Trends on Tuesday: Federal Agency Mobile Gov Trends in 2013
Digital Government Strategy drove Mobile Gov Development Digital Government Strategy milestone 7.2 required agencies to implement two public facing mobile products in May. The White House highlighted these agency mobile product implementations.
Responsive Design Proliferated. During the summer and fall a number of agencies like the Department of State, Department of Commerce, Department of Energy, USA.gov, Food and Drug Administration, and HUD’s Office of the Inspector General implemented responsively designed websites.
Native Apps Still Important. Agencies did not abandon native development. A number of agencies took advantage of native mobile device functionality including U.S. Census’ Dwellr, NOAA’s Whale Alert, Dolphin & Whale 911, and See & ID Dolphins & Whales, U.S. Coast Guard’s HSWL App, and National Park Service’s NPS Chesapeake Explorer App.
Upgrades and Makeovers for Existing Mobile Products. FEMA added a disaster reporter feature to the FEMA App, the Center’s for Disease Control added new outbreaks to their Solve the Outbreak app and the U.S. Census added new economic indicators to the America’s Economy app. The Department of Energy’s National Renewable Energy Laboratory created an iOS app version of the alternative fuel locator mobile website and the National Gallery of Art added an Android version of their Your Art app.
APIs and Code Sharing Continued to Expand. While the Digital Government Strategy required development of API’s as well as mobile products, some agencies took bigger steps to make it easier for developers to access government code.
- As part of their Digital Government Strategy mobile implementation, the Department of Labor mobilized their developer website for anytime, anywhere access to their API’s. Labor also developed an agency wide software development kit (SDK) that makes agency API’s more easily accessible for mobile development.
- Like they did with the America’s Economy app last year, the U.S. Census Bureau released their new app Dwellr with API documentation that allows users to create their own app using Census data.
- A number of agencies ran mobile related challenges at Challenge.gov, including ones for mobile product ideas, app development and even the mobilization of their data.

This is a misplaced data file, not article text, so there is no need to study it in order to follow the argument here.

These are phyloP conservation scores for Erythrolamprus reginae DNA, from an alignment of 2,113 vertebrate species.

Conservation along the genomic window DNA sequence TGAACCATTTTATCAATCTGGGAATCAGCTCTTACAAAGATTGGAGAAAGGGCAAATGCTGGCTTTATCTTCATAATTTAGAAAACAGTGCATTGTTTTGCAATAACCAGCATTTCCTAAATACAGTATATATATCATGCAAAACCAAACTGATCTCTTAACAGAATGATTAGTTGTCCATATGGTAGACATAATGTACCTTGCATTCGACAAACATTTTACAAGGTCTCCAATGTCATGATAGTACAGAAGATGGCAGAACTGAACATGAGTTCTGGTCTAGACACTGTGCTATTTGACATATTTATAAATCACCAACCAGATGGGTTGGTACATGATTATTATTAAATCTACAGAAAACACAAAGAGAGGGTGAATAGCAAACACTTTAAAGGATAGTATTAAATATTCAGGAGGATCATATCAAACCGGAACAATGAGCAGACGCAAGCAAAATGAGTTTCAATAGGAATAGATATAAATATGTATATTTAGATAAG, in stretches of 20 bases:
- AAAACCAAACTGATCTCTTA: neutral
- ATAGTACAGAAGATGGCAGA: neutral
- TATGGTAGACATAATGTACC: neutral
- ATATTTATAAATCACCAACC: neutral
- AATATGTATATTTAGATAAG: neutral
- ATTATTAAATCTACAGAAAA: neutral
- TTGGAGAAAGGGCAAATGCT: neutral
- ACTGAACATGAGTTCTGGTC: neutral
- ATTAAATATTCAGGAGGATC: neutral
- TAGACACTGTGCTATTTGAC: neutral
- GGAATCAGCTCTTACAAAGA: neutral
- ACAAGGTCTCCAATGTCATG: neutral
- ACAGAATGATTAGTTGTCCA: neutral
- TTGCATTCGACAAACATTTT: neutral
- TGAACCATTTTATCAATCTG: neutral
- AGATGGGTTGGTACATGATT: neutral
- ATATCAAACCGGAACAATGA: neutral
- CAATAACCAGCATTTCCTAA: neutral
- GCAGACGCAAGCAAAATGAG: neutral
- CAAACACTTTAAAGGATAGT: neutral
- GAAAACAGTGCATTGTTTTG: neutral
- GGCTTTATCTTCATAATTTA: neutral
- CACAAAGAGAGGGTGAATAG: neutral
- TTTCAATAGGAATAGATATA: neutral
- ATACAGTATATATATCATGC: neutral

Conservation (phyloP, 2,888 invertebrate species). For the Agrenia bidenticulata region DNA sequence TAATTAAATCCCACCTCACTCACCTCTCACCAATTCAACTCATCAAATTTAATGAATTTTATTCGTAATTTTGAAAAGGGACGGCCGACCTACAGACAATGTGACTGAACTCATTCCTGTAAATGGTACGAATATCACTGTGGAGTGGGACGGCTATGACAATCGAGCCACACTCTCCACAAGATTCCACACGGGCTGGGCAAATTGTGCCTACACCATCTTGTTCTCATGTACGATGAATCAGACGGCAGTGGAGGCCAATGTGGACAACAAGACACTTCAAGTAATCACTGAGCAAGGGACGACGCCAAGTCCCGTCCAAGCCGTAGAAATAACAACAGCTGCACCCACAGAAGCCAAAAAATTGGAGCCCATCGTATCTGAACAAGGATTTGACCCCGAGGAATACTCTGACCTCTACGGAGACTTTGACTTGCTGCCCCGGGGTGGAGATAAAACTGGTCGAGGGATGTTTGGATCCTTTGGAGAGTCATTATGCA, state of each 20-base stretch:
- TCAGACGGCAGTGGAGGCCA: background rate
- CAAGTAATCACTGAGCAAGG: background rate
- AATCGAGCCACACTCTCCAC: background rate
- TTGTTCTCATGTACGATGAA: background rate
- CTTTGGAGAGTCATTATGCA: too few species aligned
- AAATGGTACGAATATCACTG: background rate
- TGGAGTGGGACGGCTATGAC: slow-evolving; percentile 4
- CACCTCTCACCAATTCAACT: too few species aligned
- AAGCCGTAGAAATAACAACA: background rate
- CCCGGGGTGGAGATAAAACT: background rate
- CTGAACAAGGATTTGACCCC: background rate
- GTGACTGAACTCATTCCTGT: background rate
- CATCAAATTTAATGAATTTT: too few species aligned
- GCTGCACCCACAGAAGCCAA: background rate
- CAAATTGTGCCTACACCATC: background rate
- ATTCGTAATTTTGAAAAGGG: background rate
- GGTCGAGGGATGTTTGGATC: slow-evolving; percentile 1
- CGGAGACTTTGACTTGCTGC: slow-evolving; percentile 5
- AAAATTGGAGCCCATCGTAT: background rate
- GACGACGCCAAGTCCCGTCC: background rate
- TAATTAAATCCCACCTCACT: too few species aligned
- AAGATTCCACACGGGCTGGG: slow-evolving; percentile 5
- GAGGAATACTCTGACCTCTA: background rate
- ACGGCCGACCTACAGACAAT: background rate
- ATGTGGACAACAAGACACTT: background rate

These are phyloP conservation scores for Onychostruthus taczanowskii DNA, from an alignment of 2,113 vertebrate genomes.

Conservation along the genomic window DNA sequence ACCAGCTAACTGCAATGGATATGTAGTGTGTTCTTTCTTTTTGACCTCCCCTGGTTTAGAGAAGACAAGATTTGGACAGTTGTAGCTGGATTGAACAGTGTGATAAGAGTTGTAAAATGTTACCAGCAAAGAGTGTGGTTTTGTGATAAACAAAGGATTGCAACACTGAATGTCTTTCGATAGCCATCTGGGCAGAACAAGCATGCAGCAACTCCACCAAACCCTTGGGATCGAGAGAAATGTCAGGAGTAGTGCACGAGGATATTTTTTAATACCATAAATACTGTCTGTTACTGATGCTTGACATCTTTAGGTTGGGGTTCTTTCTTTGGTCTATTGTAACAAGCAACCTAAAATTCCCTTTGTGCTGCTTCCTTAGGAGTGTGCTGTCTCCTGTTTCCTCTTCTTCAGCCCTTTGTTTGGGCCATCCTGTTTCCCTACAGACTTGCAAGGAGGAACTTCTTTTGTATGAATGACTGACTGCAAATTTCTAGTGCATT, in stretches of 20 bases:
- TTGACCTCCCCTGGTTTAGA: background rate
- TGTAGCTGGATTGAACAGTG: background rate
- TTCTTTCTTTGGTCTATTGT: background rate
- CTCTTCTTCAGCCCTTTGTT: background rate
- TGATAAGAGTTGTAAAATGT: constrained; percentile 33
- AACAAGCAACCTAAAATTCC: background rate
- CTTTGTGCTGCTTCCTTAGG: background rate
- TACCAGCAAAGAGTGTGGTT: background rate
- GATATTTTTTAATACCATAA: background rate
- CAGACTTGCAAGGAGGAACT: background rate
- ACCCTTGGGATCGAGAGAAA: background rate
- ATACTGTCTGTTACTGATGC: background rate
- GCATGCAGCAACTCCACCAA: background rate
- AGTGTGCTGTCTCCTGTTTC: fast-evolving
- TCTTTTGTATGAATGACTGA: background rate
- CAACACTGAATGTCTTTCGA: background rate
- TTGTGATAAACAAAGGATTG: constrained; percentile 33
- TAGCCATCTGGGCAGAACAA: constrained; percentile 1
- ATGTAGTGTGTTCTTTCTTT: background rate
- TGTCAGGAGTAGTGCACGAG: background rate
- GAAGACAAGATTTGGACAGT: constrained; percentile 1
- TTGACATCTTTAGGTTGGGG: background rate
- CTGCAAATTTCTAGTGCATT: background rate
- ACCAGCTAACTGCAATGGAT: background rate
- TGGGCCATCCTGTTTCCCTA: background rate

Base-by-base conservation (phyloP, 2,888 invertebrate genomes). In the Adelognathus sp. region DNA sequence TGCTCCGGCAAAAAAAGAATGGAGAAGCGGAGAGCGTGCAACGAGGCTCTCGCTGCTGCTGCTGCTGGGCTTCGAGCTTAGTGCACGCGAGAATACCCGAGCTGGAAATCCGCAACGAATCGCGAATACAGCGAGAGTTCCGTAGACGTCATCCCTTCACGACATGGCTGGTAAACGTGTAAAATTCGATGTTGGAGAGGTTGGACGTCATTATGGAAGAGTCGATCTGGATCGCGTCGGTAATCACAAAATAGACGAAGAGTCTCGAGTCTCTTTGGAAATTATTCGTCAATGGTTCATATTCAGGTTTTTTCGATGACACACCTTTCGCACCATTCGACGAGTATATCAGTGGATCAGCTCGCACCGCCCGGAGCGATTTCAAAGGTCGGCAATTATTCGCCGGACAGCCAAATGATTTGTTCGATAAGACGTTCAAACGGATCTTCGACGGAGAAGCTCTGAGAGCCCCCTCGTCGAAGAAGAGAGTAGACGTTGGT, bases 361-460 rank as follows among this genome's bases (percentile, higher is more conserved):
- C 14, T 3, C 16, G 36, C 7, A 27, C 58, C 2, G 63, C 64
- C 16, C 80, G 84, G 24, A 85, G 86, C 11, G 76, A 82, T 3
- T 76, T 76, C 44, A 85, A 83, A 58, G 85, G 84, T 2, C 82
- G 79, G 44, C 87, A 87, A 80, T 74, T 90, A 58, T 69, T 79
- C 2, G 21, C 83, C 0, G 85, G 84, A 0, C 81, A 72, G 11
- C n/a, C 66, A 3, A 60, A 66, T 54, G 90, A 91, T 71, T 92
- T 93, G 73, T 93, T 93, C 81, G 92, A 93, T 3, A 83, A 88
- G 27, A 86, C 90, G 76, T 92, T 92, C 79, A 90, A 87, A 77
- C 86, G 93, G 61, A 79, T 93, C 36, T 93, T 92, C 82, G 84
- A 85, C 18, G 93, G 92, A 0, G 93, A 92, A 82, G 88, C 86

Cross Agency Sharing Multiplied. There was an influx of cross agency sharing of mobile development practices, tools and solutions. In conjunction with the Federal CIO Council, we developed the Mobile Application Development Program. To help us create the program, agencies in the MobileGov Community of Practice shared
- Procurement documents to create sample mobile Statements of Work (SOWs)
- Mobile testing tools, practices, scripts, and time to actually help agencies test mobile products
- User Experience Guidelines and Recommendations
- Mobile code on the Mobile Code Catalog for other agencies to leverage
What to Expect in 2014. As we gaze into our Mobile Gov crystal ball for 2014, we see
- More Agency Sharing. Like they did for Mobile User Experience Guidelines and Recommendations, the Mobile Gov Community of Practice will continue to gather agencies together to build government-wide expertise in mobile. Expect events around responsive design, native development and other mobile areas soon.
- Increased Focus on User Experience. Agencies are placing more importance on usability and user experience as they build and update mobile products. The advanced ones will be heavily engaging with their users to accomplish it.
- Emphasis on Code Sharing. Agencies will continue to increase their code sharing for development and reuse. The U.S. Census Bureau approach will be a model for a lot of agencies and more agencies will leverage the agency wide API SDK from Labor.
- Focus on Data Structures and Content Models. Agencies will continue to rethink their data structures and create new content models for the proliferation of wearables, sharables, flyables and drivables we will see in 2014 and beyond.
What trends did you see in Mobile Gov for 2013 and what do you see happening in 2014? Let us know in the comments.
[Update] Be sure to check out the Best of Social Media in 2013 and Beyond.
Happy New Year!